Inside Celebrity Hall, the dress and atmosphere are casual, similar to high school dances. There's an area in the rear of the dance hall where a photographer takes pictures of the patrons. In another room, groups of youths gather around video games. Richardson said most of the patrons are from the neighborhood.

Patrons at the weekly dances there are frisked for weapons and drugs before entering. As many as 15 security guards, some undercover, sift through the dancing youths, who have paid $7 or $8 for admission.

Instead of the traditional boy-girl style of dancing, the revelers face the band, constantly dancing. Sometimes for up to 45 minutes without a break, they dance. That's the purpose of the towels: to cool down a dancer who doesn't want to stop.

Many youths hold up T-shirts with their "go-go name" printed on them. One go-go status symbol is to have that name incorporated in the rap that the lead singer often makes up as he goes along.

Although the music might have begun in the inner city, the patrons, who are mostly teen-agers, cut across the black economic spectrum.

"I come out here just about every weekend," said Kenneth Byrd, 16. "It's a nice place and it beats hanging out on the streets." Byrd said he knows the reputation of go-go halls but insisted: "You can't get drugs in here. Every once in a while there're fights, but not too often."

Despite Richardson's efforts to tamp down trouble, problems have persisted. In fact, neighborhood complaints began almost immediately after the hall was opened as the Black Hole.

"It's quite a nuisance," said James H. Hunt of 714 Morton St. NW. "A lot of times I end up picking up the trash on the street, and I've picked up syringe needles."

For Mary Dickens of 743 Morton St. NW, the problems have hit closer to home. "One time I heard some people open my front gate, so I tipped downstairs and peeked through the living room window," she said. "There was a couple sitting in my chair on my front porch having sex."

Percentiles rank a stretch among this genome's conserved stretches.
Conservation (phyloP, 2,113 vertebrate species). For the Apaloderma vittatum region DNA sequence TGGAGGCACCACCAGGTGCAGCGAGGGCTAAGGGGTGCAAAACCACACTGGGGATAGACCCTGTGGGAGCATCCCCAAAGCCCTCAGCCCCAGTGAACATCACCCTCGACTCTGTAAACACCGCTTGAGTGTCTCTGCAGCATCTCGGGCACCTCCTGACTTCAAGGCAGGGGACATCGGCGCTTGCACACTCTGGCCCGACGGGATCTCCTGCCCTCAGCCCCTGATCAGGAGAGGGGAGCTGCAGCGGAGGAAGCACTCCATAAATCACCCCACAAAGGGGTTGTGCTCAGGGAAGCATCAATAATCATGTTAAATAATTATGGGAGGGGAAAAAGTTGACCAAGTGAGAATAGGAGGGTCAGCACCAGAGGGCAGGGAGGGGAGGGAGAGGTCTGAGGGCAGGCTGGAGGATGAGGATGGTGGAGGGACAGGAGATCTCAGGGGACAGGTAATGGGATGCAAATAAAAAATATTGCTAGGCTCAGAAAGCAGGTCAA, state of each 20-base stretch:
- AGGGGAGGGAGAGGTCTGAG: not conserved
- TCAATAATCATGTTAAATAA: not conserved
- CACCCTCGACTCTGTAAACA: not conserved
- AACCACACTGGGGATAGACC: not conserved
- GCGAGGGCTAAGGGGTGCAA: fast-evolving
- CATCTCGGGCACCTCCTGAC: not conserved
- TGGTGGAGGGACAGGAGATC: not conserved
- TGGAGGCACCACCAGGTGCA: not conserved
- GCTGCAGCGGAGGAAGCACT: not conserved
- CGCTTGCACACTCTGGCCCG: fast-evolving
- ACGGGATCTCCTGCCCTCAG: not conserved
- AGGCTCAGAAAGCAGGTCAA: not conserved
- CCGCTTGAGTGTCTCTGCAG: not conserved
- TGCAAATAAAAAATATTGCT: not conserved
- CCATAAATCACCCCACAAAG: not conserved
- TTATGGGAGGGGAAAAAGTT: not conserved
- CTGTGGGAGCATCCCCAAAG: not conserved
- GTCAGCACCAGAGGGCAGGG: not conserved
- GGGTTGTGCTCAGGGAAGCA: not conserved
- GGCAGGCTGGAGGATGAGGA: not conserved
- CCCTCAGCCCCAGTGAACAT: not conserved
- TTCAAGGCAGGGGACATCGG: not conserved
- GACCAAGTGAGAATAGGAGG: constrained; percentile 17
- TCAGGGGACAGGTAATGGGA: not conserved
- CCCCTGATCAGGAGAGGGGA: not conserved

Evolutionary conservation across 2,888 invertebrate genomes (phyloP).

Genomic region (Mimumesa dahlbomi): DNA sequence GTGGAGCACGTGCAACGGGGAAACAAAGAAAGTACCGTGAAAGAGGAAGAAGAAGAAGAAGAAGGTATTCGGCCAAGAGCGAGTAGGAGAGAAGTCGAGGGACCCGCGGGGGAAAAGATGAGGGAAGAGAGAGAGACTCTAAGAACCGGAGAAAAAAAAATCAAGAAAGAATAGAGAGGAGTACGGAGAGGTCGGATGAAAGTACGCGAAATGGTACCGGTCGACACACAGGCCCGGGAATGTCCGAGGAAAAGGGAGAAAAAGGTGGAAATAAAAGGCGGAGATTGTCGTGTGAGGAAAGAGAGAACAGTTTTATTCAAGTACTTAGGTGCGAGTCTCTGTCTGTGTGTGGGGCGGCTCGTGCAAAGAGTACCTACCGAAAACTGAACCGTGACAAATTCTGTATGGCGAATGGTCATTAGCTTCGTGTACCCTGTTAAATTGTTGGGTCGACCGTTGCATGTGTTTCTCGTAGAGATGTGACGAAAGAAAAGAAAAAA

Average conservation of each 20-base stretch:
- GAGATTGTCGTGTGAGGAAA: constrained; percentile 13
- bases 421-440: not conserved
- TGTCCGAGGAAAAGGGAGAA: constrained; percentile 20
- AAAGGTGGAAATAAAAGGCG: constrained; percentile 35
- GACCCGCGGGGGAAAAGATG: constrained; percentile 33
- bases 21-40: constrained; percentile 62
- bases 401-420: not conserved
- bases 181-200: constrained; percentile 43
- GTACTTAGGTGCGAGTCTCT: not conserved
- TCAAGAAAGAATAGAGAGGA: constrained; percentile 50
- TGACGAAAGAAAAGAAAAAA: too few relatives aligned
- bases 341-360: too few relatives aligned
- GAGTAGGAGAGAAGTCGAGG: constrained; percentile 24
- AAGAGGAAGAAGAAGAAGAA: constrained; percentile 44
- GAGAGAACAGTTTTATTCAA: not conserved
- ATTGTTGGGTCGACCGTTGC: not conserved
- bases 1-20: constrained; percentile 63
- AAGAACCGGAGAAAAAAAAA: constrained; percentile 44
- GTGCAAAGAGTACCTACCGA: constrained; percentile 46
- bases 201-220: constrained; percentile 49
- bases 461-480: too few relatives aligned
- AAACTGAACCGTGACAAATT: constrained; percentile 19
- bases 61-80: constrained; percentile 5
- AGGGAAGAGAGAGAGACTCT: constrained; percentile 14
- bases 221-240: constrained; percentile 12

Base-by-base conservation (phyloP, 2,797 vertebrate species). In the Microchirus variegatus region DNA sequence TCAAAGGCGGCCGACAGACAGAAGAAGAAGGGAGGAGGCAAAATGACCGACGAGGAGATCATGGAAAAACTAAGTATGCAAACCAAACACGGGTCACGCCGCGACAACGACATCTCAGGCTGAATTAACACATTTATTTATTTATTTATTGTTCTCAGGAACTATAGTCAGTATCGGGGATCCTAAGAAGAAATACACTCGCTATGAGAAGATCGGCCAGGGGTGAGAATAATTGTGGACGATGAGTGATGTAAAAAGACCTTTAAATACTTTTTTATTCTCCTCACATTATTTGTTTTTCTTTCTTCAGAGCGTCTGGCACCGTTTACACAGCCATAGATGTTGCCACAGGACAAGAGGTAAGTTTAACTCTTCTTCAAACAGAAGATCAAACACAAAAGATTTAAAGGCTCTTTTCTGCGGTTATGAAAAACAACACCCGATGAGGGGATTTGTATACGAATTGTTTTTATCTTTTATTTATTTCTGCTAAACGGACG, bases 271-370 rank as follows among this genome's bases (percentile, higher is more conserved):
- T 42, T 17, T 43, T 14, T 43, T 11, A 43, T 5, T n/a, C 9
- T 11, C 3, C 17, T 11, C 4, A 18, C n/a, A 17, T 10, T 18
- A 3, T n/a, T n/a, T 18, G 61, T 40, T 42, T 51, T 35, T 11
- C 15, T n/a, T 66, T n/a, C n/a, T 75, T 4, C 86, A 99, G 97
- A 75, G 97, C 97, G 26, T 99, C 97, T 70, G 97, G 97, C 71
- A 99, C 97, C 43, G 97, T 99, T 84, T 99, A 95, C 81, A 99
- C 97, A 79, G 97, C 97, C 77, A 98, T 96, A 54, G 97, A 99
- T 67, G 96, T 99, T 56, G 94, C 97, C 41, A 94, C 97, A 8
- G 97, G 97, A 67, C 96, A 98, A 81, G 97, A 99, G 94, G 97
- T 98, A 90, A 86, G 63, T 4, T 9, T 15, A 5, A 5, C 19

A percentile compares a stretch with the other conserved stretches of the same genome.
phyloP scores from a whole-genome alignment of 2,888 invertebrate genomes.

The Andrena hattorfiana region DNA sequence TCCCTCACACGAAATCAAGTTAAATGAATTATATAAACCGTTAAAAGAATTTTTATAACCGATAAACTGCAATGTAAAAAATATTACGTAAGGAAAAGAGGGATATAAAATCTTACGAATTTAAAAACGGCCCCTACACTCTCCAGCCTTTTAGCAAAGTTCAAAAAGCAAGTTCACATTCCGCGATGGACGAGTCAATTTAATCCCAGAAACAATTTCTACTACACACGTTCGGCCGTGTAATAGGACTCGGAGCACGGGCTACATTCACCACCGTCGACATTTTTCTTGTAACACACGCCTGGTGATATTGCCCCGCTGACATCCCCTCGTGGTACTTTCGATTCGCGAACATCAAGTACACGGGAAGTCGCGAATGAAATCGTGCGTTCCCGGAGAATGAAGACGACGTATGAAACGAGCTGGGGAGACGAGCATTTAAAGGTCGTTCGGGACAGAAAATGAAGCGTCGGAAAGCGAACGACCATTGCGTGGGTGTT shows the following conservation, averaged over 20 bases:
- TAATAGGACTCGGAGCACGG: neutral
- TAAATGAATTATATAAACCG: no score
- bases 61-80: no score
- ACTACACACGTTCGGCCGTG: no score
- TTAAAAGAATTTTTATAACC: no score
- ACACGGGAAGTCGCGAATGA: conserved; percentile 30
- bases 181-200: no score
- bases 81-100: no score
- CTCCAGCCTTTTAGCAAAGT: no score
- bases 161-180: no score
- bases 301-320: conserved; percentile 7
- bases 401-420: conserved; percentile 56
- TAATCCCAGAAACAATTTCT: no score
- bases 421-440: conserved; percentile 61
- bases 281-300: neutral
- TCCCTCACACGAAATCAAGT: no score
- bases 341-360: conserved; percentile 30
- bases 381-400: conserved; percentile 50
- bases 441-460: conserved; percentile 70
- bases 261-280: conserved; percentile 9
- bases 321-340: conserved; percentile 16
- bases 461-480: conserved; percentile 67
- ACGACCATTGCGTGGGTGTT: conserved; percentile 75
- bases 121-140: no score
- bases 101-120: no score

Dickens also said that she has seen children as young as 10 go in the club. "What are kids that young doing walking up and down at midnight, 1 o'clock in the morning?" she asked.

Initially, the complaints focused on the hall's closing hour: 5 a.m. So Richardson began closing at 3 a.m. He also hired a public relations firm to help with the hall's image and began inviting neighbors to use the place as a community center.

Marie Whitfield, a Morton Street resident, was one neighbor who accepted Richardson's offer. She now teaches Bible classes in the hall during the day. "You might hear about drugs and guns and knives, but this place is very well monitored," she said. "It's a decent, wholesome, clean place."

Notwithstanding Richardson's views, the Office of Compliance for the Department of Consumer and Regulatory Affairs in May 1985 began investigating the activities of the club -- responding to what an office report stated were complaints of "constant drinking in public, litter, loud music . . . loud public use of profanity, fighting and drug use."

The following October, an investigator recommended that Richardson's occupancy permit be revoked because the dance hall was "a nuisance establishment" that could not or would not control the level of the go-go bands' noise. Richardson immediately appealed the decision and, a year later, the appeals board reversed the earlier decision and reinstated the license.

"It is the position of the board that to remove Celebrity Hall from the community . . . would do much harm and little good," the board said in a report. "It would send a message to the community that every time there is something they dislike, it can be removed by the city regardless of the equities involved."

Council member Smith "thought that {decision} was outrageous," said his aide French. That's when Smith, whose ward includes Celebrity Hall, began considering the two bills. The shootings six months later reinforced his determination to do something.

French dismissed any idea that the legislation would kill go-go. But the entrepreneurs who promote it, and many of the youths who revel in it, see the attempt to close the clubs early or impose a curfew as nothing short of apocalyptic.

"If you stop go-go, there will be a big problem," warned Byrd.

Added John Harrison, 20: "Think {what would happen} if they didn't have anywhere to go. This is a plus for the neighborhood. It keeps kids off the street."